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Thursday, 2 October 2008

The Burning (1981)

Generally early eighties teen horror films set in summer camp are completely forgettable. I don't think there's a single one with decent acting or a decent story (unless you count the template, A Bay of Blood), but they can be memorable for a couple of reasons: when they have such over the top effects that they become video nasties and when they're great opportunities to see future stars early in their careers. This early example of the genre is lucky to have both. The effects come courtesy of maestro Tom Savini and the future stars are numerous, both on and off the screen.

At Camp Blackfoot a bunch of dumb kids play a prank on Cropsy the caretaker and with a title like The Burning, you won't be too surprised to find out what the prank turns into. They place a worm laden skull in his hut with candles in the eye sockets, then wake him up by howling and rattling on the window. He knocks the burning skull onto his bedclothes and finds his way out of the hut to tumble down a ravine, a raging ball of flame. He's finally released from the burns unit five years later, after every attempt at skin grafting has failed, and needless to say he's bent on gory revenge with his pair of garden shears.

Camp Blackfoot isn't used any more but on the other side of the lake is Camp Stonewater, with a new crop of young sex-mad teens ripe for the killing. As you'd expect they're all a bunch of morons, with stellar examples of all the expected stereotypes: the doofus that everyone picks on, the dumb muscled jock that thinks he's God's gift to everyone, the bright girl who survives longer than anyone else, you know them all. They get up to all the usual hijinx too: there are the expected flickering lights, the scary face at the window, the gratuitous shower scene. And of course to separate the teens from the younger kids, we get a three day canoeing trip down Devil's Creek.

And yes, you'll know half the actors, quite a few appearing in their debut movie: Jovial Dave is Jason Alexander from Seinfeld; Woodstock the prankster is Fisher Stevens, probably best known for the TV show Early Edition but I know him instead as the lead in another TV show called Key West; Sophie is no less a name than Holly Hunter. Alfred the wimp is Brian Backer from Fast Times at Ridgemont High, who at least had one previous credit to his name: Meatballs. The biggest name debuting here though isn't on screen: the producer (and co-writer) of the film is Harvey Weinstein, founder and head of Miramax studios, which had made quite a name for itself distributing arthouse films but now found its way into direct production. This was his first production credit in a filmography currently numbering 218, counting films currently in production.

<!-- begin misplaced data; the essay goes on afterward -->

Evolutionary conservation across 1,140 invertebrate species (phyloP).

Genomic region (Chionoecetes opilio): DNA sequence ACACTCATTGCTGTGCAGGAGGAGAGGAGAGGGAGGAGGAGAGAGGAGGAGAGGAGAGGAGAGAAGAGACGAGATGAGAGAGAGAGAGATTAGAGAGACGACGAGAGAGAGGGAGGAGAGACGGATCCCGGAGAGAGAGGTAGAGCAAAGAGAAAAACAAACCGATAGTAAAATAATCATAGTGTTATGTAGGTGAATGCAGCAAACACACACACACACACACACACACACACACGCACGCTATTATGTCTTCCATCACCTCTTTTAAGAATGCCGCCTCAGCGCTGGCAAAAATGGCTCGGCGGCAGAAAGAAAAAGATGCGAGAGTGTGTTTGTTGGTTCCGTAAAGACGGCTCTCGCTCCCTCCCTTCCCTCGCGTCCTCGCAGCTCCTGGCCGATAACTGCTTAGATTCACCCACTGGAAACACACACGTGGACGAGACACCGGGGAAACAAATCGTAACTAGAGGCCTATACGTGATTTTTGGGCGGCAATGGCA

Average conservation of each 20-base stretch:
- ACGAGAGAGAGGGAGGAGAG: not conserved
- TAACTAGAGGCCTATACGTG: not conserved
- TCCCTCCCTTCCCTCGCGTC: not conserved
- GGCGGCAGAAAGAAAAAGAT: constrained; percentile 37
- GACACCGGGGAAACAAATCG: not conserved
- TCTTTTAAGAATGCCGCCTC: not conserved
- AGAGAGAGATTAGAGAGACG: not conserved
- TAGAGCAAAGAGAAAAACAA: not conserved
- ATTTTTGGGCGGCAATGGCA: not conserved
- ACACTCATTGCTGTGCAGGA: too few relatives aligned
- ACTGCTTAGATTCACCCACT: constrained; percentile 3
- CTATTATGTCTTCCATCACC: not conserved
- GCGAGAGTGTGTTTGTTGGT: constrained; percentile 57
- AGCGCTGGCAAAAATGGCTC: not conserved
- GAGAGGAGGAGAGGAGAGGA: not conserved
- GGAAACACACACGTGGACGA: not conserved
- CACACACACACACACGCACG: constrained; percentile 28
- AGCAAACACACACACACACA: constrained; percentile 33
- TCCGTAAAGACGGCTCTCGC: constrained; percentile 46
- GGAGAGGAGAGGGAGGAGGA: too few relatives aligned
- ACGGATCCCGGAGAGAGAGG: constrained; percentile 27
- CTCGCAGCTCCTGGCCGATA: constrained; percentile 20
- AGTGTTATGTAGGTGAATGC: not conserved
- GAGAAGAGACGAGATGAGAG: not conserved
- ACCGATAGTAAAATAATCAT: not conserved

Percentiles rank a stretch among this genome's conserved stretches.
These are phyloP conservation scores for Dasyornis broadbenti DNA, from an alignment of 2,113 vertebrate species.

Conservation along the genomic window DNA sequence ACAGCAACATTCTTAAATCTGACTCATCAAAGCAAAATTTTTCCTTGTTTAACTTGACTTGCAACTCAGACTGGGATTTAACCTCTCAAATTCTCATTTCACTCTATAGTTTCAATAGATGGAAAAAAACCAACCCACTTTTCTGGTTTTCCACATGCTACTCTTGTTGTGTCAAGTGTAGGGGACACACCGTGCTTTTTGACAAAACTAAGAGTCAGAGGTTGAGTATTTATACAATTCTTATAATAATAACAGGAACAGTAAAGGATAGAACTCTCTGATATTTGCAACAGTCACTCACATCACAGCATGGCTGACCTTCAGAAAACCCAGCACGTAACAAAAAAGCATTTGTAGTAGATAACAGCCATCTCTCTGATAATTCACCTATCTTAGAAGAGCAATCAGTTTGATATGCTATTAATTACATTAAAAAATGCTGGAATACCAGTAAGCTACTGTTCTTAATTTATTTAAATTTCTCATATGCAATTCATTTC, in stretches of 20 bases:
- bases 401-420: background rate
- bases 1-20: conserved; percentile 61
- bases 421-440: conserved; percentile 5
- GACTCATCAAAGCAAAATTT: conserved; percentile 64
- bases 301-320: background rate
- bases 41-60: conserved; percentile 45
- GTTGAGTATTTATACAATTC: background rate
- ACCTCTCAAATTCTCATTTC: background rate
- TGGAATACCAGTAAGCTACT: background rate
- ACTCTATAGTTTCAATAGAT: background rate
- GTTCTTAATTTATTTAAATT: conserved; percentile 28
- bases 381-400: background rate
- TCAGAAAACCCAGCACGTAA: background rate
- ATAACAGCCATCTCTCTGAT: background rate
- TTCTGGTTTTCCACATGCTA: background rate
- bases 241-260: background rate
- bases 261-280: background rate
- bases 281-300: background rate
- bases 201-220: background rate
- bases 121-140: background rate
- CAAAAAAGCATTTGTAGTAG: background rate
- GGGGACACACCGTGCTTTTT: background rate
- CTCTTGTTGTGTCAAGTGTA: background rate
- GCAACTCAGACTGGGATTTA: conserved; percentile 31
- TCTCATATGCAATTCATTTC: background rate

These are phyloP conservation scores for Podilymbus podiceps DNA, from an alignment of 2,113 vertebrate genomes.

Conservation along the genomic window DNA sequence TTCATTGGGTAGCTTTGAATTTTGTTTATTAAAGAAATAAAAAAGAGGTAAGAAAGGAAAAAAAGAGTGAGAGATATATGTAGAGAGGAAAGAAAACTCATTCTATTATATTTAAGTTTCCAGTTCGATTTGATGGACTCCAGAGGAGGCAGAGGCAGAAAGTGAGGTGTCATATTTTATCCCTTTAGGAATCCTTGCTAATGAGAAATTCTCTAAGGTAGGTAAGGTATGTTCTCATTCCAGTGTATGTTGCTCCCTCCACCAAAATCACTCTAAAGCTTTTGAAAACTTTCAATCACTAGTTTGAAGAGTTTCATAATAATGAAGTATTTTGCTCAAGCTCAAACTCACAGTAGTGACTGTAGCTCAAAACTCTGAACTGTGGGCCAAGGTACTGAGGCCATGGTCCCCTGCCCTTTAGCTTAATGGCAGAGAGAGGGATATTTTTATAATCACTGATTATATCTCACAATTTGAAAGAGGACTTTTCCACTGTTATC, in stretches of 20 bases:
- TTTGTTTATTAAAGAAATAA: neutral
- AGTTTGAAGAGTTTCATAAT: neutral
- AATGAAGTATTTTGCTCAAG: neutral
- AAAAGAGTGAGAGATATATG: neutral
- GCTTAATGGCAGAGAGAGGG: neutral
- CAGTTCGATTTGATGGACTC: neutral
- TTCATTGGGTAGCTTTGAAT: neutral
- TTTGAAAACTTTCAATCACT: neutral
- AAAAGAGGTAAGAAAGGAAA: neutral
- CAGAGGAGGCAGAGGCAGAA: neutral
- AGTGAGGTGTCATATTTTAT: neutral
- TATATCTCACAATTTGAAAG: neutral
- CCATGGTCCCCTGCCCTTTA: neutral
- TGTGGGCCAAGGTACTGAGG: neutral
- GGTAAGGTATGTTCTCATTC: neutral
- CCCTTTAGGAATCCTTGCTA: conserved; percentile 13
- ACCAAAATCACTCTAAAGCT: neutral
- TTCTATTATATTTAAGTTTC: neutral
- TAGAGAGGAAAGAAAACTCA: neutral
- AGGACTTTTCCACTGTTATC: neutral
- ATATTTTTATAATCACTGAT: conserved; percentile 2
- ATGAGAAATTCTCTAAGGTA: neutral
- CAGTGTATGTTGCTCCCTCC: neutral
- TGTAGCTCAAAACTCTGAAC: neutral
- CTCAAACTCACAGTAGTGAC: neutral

I don't think there's any doubt that Weinstein and Miramax put out better films than this over their long and ilustrious careers, but this must still hold a special place in his heart. It's also surprisingly solid as a slasher film, though it offers precisely nothing new and doesn't live up to its video nasty reputation. The gore effects, courtesy of Tom Savini, are decent and theres even a surprising keyboard soundtrack from Rick Wakeman that is obviously inspired by the Italian originals. The one thing it has over all its competitors though is the fact that it has no sequel.

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